The Canola Council of Canada agronomy team held a mini canoLAB at the Alberta Canola booth during FarmTech in Edmonton last week. Three common conversation topics came up as farmers and agronomists visited the booth:
Clubroot and pH. Canola grown in lower pH soil inoculated with clubroot spores produced galls, but canola grown in soil with pH of 7.3 or so did not produce galls. While clubroot can form in soils with higher pH, this does demonstrate how amending clubroot-infested soil to increase pH encourages healthy soil, possibly reducing the severity of the disease. Read more. Listen to new Canola Watch podcast on clubroot management.
White-flowered canola. The plant at FarmTech was from Habibur Rahman’s breeding program at the University of Alberta, and it had a gene for white flowers. Rahman’s breeding efforts at the University are to increase yield in hybrids. In Europe, there has been research to explore different coloured canola (white, blue and red) to test pest mitigation, but so far there hasn’t been substantial success showing its effectiveness. If growers see white or white-ish flowers in a field, it could be due to herbicide damage, including mis-timed glyphosate on Roundup Ready canola. Pale flowers can also result from sulphur deficiency.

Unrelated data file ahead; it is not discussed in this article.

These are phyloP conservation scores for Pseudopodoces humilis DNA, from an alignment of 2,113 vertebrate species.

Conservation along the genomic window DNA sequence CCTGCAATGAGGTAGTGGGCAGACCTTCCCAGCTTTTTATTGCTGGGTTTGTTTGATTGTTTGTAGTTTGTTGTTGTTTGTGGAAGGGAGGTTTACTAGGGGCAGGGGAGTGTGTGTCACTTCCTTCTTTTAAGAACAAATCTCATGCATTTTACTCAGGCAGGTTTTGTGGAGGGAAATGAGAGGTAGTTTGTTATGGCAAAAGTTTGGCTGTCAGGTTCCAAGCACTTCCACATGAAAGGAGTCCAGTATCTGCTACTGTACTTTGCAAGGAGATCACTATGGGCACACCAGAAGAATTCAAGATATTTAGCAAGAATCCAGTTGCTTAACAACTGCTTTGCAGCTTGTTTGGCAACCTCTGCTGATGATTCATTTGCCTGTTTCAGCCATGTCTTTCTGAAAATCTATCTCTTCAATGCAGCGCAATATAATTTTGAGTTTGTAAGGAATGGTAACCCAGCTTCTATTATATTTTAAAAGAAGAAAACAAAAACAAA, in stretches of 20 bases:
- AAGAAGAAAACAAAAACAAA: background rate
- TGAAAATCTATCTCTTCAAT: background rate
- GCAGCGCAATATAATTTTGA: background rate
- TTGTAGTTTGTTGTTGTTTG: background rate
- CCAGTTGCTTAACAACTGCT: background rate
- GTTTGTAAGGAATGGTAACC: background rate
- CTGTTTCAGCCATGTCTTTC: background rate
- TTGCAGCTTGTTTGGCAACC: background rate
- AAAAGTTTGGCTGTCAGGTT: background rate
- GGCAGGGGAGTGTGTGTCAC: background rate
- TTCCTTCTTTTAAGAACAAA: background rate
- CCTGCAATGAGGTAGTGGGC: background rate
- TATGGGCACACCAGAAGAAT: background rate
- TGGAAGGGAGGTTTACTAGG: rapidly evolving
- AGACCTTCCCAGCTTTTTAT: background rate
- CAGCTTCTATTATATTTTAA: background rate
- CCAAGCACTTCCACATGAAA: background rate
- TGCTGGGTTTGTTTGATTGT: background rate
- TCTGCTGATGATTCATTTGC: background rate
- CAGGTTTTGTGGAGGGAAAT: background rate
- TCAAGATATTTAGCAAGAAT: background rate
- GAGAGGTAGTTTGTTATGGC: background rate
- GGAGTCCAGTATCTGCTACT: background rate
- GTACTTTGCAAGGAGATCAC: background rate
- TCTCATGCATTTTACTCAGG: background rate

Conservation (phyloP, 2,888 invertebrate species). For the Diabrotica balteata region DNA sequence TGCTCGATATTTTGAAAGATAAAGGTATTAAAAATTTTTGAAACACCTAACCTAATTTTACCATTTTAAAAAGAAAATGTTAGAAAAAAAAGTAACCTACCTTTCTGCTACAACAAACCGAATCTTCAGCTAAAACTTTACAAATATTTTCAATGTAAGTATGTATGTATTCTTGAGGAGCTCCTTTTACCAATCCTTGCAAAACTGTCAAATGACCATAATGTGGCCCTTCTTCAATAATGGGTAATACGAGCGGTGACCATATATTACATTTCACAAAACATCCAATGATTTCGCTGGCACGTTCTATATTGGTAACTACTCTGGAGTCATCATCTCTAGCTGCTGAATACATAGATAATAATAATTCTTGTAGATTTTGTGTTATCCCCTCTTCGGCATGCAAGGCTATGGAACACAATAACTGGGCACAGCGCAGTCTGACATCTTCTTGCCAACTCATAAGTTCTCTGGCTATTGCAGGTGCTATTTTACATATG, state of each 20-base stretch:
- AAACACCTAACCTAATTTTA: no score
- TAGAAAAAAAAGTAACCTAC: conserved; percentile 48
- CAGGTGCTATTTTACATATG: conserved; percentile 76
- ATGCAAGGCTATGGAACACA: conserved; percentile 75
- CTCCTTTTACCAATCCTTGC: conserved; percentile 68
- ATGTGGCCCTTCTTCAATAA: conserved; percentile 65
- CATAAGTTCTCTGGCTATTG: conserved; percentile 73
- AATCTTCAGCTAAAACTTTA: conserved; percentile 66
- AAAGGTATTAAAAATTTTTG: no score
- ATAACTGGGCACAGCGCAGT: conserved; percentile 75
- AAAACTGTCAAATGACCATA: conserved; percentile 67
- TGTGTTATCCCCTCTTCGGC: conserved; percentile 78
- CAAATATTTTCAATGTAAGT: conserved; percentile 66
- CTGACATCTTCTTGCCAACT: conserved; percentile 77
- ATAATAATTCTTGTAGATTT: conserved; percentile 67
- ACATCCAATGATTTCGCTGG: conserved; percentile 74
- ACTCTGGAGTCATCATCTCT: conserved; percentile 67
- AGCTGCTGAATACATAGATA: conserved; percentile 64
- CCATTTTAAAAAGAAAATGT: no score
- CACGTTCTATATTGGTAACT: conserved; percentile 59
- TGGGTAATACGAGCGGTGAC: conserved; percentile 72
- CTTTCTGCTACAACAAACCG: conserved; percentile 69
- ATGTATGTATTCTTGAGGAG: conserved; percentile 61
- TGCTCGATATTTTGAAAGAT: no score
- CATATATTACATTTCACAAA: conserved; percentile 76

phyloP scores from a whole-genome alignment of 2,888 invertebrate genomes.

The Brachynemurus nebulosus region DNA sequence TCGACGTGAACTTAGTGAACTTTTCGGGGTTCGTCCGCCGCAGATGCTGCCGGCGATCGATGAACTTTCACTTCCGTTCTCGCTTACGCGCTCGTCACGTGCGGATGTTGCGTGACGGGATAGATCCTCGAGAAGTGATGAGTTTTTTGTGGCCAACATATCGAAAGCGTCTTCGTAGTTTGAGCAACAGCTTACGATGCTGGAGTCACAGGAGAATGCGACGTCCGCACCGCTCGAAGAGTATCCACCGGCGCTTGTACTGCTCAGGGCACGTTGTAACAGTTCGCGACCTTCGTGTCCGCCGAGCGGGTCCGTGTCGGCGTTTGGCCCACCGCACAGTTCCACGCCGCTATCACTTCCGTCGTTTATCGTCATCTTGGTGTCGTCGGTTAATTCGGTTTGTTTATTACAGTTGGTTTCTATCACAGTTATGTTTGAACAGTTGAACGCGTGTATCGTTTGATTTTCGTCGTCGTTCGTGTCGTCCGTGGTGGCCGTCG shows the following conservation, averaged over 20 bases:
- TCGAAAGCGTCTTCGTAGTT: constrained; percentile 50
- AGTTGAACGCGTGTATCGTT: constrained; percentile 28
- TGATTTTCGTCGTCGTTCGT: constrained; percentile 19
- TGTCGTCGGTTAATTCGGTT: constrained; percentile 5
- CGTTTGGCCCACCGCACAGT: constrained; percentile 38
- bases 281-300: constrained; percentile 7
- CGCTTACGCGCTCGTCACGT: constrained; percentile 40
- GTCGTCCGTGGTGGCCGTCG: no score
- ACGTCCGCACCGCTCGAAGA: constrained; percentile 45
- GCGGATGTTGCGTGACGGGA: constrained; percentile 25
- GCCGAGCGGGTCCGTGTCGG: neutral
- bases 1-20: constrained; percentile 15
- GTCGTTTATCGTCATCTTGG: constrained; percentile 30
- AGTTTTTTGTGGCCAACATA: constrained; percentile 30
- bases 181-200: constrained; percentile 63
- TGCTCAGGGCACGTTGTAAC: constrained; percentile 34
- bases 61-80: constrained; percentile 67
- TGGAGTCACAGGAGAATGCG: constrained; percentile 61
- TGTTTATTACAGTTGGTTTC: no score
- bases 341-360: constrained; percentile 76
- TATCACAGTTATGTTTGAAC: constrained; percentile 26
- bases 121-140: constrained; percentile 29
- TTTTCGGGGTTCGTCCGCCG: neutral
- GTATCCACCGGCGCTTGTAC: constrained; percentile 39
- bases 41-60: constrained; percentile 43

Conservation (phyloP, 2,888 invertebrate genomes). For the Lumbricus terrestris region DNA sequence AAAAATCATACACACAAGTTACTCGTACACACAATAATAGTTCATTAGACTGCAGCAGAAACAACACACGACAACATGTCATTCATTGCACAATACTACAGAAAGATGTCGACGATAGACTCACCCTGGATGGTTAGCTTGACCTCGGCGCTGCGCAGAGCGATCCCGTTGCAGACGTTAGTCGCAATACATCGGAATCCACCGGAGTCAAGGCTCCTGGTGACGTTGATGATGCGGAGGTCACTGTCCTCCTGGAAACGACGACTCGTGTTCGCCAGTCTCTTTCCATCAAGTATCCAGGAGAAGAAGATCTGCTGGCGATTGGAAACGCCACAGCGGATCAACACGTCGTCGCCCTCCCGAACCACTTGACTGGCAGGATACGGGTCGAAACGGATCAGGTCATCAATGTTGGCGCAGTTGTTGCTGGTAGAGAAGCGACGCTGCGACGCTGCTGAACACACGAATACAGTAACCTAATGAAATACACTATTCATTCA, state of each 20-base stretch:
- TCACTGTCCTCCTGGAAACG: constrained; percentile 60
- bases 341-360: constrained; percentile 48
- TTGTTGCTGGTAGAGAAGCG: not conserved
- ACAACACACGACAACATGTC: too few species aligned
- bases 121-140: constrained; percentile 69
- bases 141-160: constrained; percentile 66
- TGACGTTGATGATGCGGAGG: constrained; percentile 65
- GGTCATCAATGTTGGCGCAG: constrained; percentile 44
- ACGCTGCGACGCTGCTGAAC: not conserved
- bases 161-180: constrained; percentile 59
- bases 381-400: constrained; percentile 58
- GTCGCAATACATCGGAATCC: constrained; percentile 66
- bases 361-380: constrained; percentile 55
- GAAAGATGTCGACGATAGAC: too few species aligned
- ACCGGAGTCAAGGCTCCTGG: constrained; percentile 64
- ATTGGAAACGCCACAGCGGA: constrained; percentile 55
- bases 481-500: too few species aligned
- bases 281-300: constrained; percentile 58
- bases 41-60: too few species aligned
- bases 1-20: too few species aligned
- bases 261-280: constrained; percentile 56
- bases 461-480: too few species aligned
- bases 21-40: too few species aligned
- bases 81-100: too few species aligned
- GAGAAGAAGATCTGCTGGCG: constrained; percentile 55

Manganese toxicity. This is not common but was seen a few times in 2017 across Alberta. High moisture areas were a more common factor in this micronutrient toxicity, but it was seen in Southern Alberta as well. An acidic pH (4-6) was consistent among the soils that developed a Mn toxicity. This lab-induced manganese toxicity – resulting from too much available manganese – created some severely stunted and pale yellow plants with cupped leaves. It looked like herbicide carryover damage, and served as a reminder that familiar symptoms may not be what you think. Good diagnostics, just like good police detective work, means not jumping to conclusions. Read more.
Across the room…at the Insectarium. At their own booth, entomologists from Agriculture and Agri-Food Canada had their “Insectarium”. It had live plants and live insects, giving farmers a chance to identify bertha armyworm, diamondback moth and aphids as well as their feeding patterns. Cages of beneficials gave the entomologists a chance to talk about the new “Field Heroes” website with information on valuable predators and parasitoids of cutworms, bertha armyworm, diamondback moth and more.
Want to attend a canoLAB?